How does one go about saving endangered species, especially those that are hunted for their fur, tusks, or other animal product? To some the solution is simple: legislation. Politicians must step up to the plate and pass laws protecting these poor animals. Laws must be passed that make it illegal to hunt them, and a ban must be placed on the use of their furs or tusks. Surely, once these measures are adopted the species will be saved; however, this simple belief in the power of the politicians is deeply flawed, and fails to take into account the complex market forces at play on these animals.
Passing laws prohibiting the hunting of endangered animals will not save them, in fact it can have the exact opposite effect. With the regulated hunting of these animals illegal, poachers will move in to supply the demand for these exotic goods. Poachers to not care for laws, they only care about making money on the black market. In Africa poachers kill elephants for their tusks and then leave the entire carcass behind. It is truly a horrific practice.
So how can we stop it, how can we stop poachers if passing laws isn’t enough? One possible answer is to out compete the poachers in a legal fashion. It has been done before, and could be done again. Back in the 1960’s the American alligator was critically endangered. Alligator skins were highly valued for the high quality leather they produced, and hunting had devastated the alligator population. Alligator farms presented a solution for both the fashion industry and the conservation of alligators. They produced a better product than poachers did and helped to kill the black market, since they were operating legally. Poachers, unable to make money hunting alligators, ceased to threaten the species, and the American alligator was removed from the endangered species list in 1987.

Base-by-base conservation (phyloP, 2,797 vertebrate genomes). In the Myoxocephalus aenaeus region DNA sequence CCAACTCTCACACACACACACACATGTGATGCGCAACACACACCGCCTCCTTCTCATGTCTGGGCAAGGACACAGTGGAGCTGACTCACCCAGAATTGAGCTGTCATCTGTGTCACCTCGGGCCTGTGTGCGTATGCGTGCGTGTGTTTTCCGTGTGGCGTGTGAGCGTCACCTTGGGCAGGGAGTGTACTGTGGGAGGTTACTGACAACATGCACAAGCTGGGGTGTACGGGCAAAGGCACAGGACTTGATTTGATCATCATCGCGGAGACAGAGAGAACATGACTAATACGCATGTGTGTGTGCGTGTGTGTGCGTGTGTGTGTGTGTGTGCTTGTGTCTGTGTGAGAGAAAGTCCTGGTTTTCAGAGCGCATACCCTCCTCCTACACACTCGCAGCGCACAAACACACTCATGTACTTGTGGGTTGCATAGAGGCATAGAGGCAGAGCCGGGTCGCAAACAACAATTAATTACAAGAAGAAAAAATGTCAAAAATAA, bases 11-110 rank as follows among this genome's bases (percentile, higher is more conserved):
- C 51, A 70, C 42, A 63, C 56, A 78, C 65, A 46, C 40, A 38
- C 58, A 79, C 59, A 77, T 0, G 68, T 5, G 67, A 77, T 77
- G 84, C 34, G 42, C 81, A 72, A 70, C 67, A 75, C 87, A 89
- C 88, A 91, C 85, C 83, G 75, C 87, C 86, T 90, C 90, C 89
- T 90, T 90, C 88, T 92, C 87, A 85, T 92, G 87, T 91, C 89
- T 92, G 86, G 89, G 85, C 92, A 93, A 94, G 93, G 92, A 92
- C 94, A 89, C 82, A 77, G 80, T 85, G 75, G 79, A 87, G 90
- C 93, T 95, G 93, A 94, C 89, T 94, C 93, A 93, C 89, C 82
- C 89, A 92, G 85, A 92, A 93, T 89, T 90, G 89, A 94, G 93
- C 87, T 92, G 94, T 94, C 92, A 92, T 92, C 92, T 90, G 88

Could this free market solution to poaching be applied to other species? I believe so, and I think it is important that all possible solutions to this terrible problem be explored. The conservation of endangered species is hugely important, and it would be a tragedy to lose a species to black market poachers if the free market could have saved it.